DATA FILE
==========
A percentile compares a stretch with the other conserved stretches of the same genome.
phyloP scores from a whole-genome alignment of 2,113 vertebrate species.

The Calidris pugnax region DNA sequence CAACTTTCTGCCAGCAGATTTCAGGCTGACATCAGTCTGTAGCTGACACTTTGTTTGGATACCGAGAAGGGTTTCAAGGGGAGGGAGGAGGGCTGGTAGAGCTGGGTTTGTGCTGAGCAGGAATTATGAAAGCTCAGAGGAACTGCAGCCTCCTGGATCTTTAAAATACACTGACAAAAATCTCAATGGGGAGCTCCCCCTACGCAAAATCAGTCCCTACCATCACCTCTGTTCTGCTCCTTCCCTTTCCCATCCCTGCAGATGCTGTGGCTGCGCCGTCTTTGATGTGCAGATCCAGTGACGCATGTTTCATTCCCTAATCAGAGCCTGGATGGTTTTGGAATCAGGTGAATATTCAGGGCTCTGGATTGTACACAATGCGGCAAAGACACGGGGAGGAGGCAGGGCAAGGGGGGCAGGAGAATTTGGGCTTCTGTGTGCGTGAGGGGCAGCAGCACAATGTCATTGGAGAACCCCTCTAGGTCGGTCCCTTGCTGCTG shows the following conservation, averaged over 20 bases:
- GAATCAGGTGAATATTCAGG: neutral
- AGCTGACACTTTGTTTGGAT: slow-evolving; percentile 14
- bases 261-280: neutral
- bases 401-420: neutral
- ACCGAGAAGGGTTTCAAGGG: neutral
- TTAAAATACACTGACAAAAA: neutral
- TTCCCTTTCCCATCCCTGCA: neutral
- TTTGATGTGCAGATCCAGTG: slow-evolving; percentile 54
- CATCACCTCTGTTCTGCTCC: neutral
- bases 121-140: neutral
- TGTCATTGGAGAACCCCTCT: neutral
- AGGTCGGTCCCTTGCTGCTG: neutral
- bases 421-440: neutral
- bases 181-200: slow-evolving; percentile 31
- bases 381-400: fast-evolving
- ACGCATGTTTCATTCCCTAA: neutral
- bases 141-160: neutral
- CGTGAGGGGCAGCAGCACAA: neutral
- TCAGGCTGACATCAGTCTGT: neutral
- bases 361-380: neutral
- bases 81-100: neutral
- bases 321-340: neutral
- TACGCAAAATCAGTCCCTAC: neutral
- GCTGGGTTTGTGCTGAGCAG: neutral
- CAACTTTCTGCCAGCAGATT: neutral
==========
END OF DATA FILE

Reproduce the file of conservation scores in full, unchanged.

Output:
A percentile compares a stretch with the other conserved stretches of the same genome.
phyloP scores from a whole-genome alignment of 2,113 vertebrate species.

The Calidris pugnax region DNA sequence CAACTTTCTGCCAGCAGATTTCAGGCTGACATCAGTCTGTAGCTGACACTTTGTTTGGATACCGAGAAGGGTTTCAAGGGGAGGGAGGAGGGCTGGTAGAGCTGGGTTTGTGCTGAGCAGGAATTATGAAAGCTCAGAGGAACTGCAGCCTCCTGGATCTTTAAAATACACTGACAAAAATCTCAATGGGGAGCTCCCCCTACGCAAAATCAGTCCCTACCATCACCTCTGTTCTGCTCCTTCCCTTTCCCATCCCTGCAGATGCTGTGGCTGCGCCGTCTTTGATGTGCAGATCCAGTGACGCATGTTTCATTCCCTAATCAGAGCCTGGATGGTTTTGGAATCAGGTGAATATTCAGGGCTCTGGATTGTACACAATGCGGCAAAGACACGGGGAGGAGGCAGGGCAAGGGGGGCAGGAGAATTTGGGCTTCTGTGTGCGTGAGGGGCAGCAGCACAATGTCATTGGAGAACCCCTCTAGGTCGGTCCCTTGCTGCTG shows the following conservation, averaged over 20 bases:
- GAATCAGGTGAATATTCAGG: neutral
- AGCTGACACTTTGTTTGGAT: slow-evolving; percentile 14
- bases 261-280: neutral
- bases 401-420: neutral
- ACCGAGAAGGGTTTCAAGGG: neutral
- TTAAAATACACTGACAAAAA: neutral
- TTCCCTTTCCCATCCCTGCA: neutral
- TTTGATGTGCAGATCCAGTG: slow-evolving; percentile 54
- CATCACCTCTGTTCTGCTCC: neutral
- bases 121-140: neutral
- TGTCATTGGAGAACCCCTCT: neutral
- AGGTCGGTCCCTTGCTGCTG: neutral
- bases 421-440: neutral
- bases 181-200: slow-evolving; percentile 31
- bases 381-400: fast-evolving
- ACGCATGTTTCATTCCCTAA: neutral
- bases 141-160: neutral
- CGTGAGGGGCAGCAGCACAA: neutral
- TCAGGCTGACATCAGTCTGT: neutral
- bases 361-380: neutral
- bases 81-100: neutral
- bases 321-340: neutral
- TACGCAAAATCAGTCCCTAC: neutral
- GCTGGGTTTGTGCTGAGCAG: neutral
- CAACTTTCTGCCAGCAGATT: neutral